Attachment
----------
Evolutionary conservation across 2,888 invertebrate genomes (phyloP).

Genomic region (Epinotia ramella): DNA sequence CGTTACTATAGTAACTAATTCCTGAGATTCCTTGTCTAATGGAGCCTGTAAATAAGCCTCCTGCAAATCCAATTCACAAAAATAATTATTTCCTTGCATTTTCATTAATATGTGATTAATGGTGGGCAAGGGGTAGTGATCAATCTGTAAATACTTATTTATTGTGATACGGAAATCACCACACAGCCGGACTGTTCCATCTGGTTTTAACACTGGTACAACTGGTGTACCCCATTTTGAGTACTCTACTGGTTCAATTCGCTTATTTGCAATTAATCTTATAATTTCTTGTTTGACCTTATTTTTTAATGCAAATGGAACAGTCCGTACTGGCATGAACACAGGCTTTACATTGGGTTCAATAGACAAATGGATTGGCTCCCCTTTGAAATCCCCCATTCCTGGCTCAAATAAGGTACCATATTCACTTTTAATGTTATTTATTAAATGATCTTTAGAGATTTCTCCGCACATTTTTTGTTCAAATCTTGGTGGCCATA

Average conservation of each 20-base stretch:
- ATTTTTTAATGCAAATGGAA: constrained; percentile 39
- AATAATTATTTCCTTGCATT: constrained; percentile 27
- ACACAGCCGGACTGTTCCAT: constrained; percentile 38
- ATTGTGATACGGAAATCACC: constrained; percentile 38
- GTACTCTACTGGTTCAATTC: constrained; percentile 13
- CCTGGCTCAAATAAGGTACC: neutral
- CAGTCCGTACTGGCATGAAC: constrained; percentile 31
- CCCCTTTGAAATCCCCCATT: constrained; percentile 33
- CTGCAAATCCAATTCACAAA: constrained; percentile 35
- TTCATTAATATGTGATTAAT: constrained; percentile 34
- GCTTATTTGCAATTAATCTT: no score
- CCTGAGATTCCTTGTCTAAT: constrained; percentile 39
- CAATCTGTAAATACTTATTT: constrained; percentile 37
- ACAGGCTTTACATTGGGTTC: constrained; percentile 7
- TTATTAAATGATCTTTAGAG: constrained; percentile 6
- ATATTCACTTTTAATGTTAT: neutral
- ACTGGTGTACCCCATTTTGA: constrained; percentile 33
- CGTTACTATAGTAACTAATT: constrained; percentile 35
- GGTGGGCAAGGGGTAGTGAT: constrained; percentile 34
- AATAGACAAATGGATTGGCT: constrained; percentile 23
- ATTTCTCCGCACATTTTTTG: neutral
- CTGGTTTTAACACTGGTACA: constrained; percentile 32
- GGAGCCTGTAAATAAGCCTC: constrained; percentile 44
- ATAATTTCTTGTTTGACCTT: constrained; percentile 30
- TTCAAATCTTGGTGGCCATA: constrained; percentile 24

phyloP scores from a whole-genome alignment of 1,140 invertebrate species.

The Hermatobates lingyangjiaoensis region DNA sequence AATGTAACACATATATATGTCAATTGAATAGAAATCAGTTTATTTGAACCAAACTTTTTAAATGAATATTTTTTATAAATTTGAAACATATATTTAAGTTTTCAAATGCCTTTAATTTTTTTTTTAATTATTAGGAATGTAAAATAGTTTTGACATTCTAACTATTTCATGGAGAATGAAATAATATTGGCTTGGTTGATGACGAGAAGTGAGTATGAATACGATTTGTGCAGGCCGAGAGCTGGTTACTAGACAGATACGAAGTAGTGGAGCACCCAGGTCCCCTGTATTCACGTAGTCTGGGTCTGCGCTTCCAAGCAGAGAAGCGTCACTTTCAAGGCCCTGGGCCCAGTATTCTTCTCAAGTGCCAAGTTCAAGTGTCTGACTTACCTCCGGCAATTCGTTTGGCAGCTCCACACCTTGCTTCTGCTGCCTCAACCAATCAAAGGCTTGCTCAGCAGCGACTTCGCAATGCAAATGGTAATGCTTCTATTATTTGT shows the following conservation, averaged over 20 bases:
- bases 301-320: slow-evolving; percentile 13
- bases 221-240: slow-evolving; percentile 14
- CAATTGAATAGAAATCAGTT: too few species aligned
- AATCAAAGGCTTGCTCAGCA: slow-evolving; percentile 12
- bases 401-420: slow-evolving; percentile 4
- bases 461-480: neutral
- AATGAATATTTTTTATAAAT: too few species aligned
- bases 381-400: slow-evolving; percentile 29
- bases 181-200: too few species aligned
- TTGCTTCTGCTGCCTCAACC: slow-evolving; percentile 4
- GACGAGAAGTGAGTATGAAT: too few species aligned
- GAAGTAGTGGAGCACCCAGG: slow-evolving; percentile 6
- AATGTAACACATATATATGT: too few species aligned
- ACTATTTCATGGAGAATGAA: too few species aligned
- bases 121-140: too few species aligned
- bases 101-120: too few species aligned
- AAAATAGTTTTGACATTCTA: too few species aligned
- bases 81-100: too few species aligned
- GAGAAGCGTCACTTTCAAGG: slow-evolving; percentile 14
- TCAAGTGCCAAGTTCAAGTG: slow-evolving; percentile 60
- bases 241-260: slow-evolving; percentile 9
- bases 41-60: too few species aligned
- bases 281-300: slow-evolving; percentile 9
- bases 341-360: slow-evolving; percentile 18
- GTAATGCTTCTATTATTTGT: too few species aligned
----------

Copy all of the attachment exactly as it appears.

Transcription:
Evolutionary conservation across 2,888 invertebrate genomes (phyloP).

Genomic region (Epinotia ramella): DNA sequence CGTTACTATAGTAACTAATTCCTGAGATTCCTTGTCTAATGGAGCCTGTAAATAAGCCTCCTGCAAATCCAATTCACAAAAATAATTATTTCCTTGCATTTTCATTAATATGTGATTAATGGTGGGCAAGGGGTAGTGATCAATCTGTAAATACTTATTTATTGTGATACGGAAATCACCACACAGCCGGACTGTTCCATCTGGTTTTAACACTGGTACAACTGGTGTACCCCATTTTGAGTACTCTACTGGTTCAATTCGCTTATTTGCAATTAATCTTATAATTTCTTGTTTGACCTTATTTTTTAATGCAAATGGAACAGTCCGTACTGGCATGAACACAGGCTTTACATTGGGTTCAATAGACAAATGGATTGGCTCCCCTTTGAAATCCCCCATTCCTGGCTCAAATAAGGTACCATATTCACTTTTAATGTTATTTATTAAATGATCTTTAGAGATTTCTCCGCACATTTTTTGTTCAAATCTTGGTGGCCATA

Average conservation of each 20-base stretch:
- ATTTTTTAATGCAAATGGAA: constrained; percentile 39
- AATAATTATTTCCTTGCATT: constrained; percentile 27
- ACACAGCCGGACTGTTCCAT: constrained; percentile 38
- ATTGTGATACGGAAATCACC: constrained; percentile 38
- GTACTCTACTGGTTCAATTC: constrained; percentile 13
- CCTGGCTCAAATAAGGTACC: neutral
- CAGTCCGTACTGGCATGAAC: constrained; percentile 31
- CCCCTTTGAAATCCCCCATT: constrained; percentile 33
- CTGCAAATCCAATTCACAAA: constrained; percentile 35
- TTCATTAATATGTGATTAAT: constrained; percentile 34
- GCTTATTTGCAATTAATCTT: no score
- CCTGAGATTCCTTGTCTAAT: constrained; percentile 39
- CAATCTGTAAATACTTATTT: constrained; percentile 37
- ACAGGCTTTACATTGGGTTC: constrained; percentile 7
- TTATTAAATGATCTTTAGAG: constrained; percentile 6
- ATATTCACTTTTAATGTTAT: neutral
- ACTGGTGTACCCCATTTTGA: constrained; percentile 33
- CGTTACTATAGTAACTAATT: constrained; percentile 35
- GGTGGGCAAGGGGTAGTGAT: constrained; percentile 34
- AATAGACAAATGGATTGGCT: constrained; percentile 23
- ATTTCTCCGCACATTTTTTG: neutral
- CTGGTTTTAACACTGGTACA: constrained; percentile 32
- GGAGCCTGTAAATAAGCCTC: constrained; percentile 44
- ATAATTTCTTGTTTGACCTT: constrained; percentile 30
- TTCAAATCTTGGTGGCCATA: constrained; percentile 24

phyloP scores from a whole-genome alignment of 1,140 invertebrate species.

The Hermatobates lingyangjiaoensis region DNA sequence AATGTAACACATATATATGTCAATTGAATAGAAATCAGTTTATTTGAACCAAACTTTTTAAATGAATATTTTTTATAAATTTGAAACATATATTTAAGTTTTCAAATGCCTTTAATTTTTTTTTTAATTATTAGGAATGTAAAATAGTTTTGACATTCTAACTATTTCATGGAGAATGAAATAATATTGGCTTGGTTGATGACGAGAAGTGAGTATGAATACGATTTGTGCAGGCCGAGAGCTGGTTACTAGACAGATACGAAGTAGTGGAGCACCCAGGTCCCCTGTATTCACGTAGTCTGGGTCTGCGCTTCCAAGCAGAGAAGCGTCACTTTCAAGGCCCTGGGCCCAGTATTCTTCTCAAGTGCCAAGTTCAAGTGTCTGACTTACCTCCGGCAATTCGTTTGGCAGCTCCACACCTTGCTTCTGCTGCCTCAACCAATCAAAGGCTTGCTCAGCAGCGACTTCGCAATGCAAATGGTAATGCTTCTATTATTTGT shows the following conservation, averaged over 20 bases:
- bases 301-320: slow-evolving; percentile 13
- bases 221-240: slow-evolving; percentile 14
- CAATTGAATAGAAATCAGTT: too few species aligned
- AATCAAAGGCTTGCTCAGCA: slow-evolving; percentile 12
- bases 401-420: slow-evolving; percentile 4
- bases 461-480: neutral
- AATGAATATTTTTTATAAAT: too few species aligned
- bases 381-400: slow-evolving; percentile 29
- bases 181-200: too few species aligned
- TTGCTTCTGCTGCCTCAACC: slow-evolving; percentile 4
- GACGAGAAGTGAGTATGAAT: too few species aligned
- GAAGTAGTGGAGCACCCAGG: slow-evolving; percentile 6
- AATGTAACACATATATATGT: too few species aligned
- ACTATTTCATGGAGAATGAA: too few species aligned
- bases 121-140: too few species aligned
- bases 101-120: too few species aligned
- AAAATAGTTTTGACATTCTA: too few species aligned
- bases 81-100: too few species aligned
- GAGAAGCGTCACTTTCAAGG: slow-evolving; percentile 14
- TCAAGTGCCAAGTTCAAGTG: slow-evolving; percentile 60
- bases 241-260: slow-evolving; percentile 9
- bases 41-60: too few species aligned
- bases 281-300: slow-evolving; percentile 9
- bases 341-360: slow-evolving; percentile 18
- GTAATGCTTCTATTATTTGT: too few species aligned